Extraordinary Popular Delusions and the Madness of Crowds

To quote every young child on a long car trip, “are we there yet?” When we look at the valuation of many markets, it is much the same when we ask the question, are we in a financial bubble yet? The three biggest markets, where most wealth is stored, are residential real estate, bonds, and many parts of the stock market. All three markets have valuations that are stretched in comparison to previous historical levels. While these three market valuations are elevated, there are certain collectibles that fall into the category of extreme bubbles. We will stick our neck out and call this type of collectible a mania.

The historical example of a mania that is often sited is the Dutch tulip bulb frenzy of the 1630s. The tulip craze became popularized as a cautionary tale for investors in the 1841 book by Charles Mackay called Extraordinary Popular Delusions and the Madness of Crowds. Excessively easy monetary policy accompanied by a strong economy led to one of the oddest, speculative, price increases ever.

In the Netherlands, between 1634 and February of 1637, tulip bulbs became a sought-after collectable item and a way to display one’s wealth. Over the course of a few years, bulbs that sold for a few guilders rose in price to a high of 200 guilders. Rare bulbs, like The Viceroy tulip bulb pictured here, sold for over 3,000 guilders. This price was the equivalent of ten times the average person’s annual income.


The tulip craze was as much a cultural phenomenon as it was an easy money mania. Similar tulip bulbs can be reproduced so there was no real limit to the supply. As well, financial conditions can tighten. In the case of the tulip bulb mania, the record states that the prices hit a peak and simply declined abruptly as interest dropped. Only a few months after the market topped, the bulb prices fell to where they started. Once again, one could buy a beautiful, flowering garden plant for a few guilders.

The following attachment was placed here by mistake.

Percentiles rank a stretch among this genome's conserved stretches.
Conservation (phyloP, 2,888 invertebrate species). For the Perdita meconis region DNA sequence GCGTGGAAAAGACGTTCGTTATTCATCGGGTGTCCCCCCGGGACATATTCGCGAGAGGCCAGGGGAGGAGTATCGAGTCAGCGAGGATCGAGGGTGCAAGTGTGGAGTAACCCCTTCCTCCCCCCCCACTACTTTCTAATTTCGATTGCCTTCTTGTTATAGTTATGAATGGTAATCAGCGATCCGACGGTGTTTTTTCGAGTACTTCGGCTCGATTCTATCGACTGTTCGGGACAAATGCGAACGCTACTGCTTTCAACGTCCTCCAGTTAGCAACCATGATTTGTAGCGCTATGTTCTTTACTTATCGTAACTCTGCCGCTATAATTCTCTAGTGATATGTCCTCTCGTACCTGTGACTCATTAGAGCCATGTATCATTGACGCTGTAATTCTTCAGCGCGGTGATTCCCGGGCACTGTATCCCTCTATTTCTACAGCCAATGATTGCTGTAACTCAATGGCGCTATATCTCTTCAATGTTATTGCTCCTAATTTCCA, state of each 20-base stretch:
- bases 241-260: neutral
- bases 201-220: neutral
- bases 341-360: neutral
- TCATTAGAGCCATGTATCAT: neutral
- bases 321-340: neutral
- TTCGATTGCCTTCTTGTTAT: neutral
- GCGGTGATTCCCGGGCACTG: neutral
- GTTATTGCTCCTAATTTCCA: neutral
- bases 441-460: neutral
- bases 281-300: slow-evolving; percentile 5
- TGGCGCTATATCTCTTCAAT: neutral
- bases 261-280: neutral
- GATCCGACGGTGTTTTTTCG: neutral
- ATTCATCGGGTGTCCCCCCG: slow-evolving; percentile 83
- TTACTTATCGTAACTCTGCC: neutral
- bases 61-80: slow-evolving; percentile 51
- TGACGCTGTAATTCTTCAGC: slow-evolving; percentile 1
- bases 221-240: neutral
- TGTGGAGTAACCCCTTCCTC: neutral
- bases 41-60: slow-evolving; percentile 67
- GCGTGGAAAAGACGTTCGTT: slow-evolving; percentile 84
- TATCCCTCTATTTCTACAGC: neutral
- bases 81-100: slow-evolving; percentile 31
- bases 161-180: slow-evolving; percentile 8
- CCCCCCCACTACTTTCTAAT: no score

With this story in mind, we present to you that 2021 saw the broad adoption of the Non-Fungible Token (NFT), a unique and non-transferable unit of data. NFTs look like they will transform the way we own assets, and they will complement the use of blockchain, a form of digital ledger. But there is a practical use and then there is mania. Below is an image of the NTF ‘man with a pipe’, not to be confused with Paul Cézanne‘s 1892 original. This digital art property named “Crypto Punk #7804” recently sold at auction for $7.56 million US dollars.




That’s correct. The ownership rights to this digital art above sold for $7.56 million US dollars in 2021.

The parallel to the tulip bulb mania that we would like to draw is that NFT digital art is as much a cultural phenomenon as it has to do with an easy money mania. Digital art can be reproduced so there is no real limit to the supply. As well, financial conditions can tighten.

At Avenue, we continue to argue that given the high level of debt and easy money conditions, we need to have our money invested in hard tangible assets and businesses that generate excess cash flow. As a way to store one’s assets and compound one’s wealth, we will take a pass on “Crypto Punk #7804” and be very wary of the excess money around us as we begin 2022.

800 494 Avenue Investment Management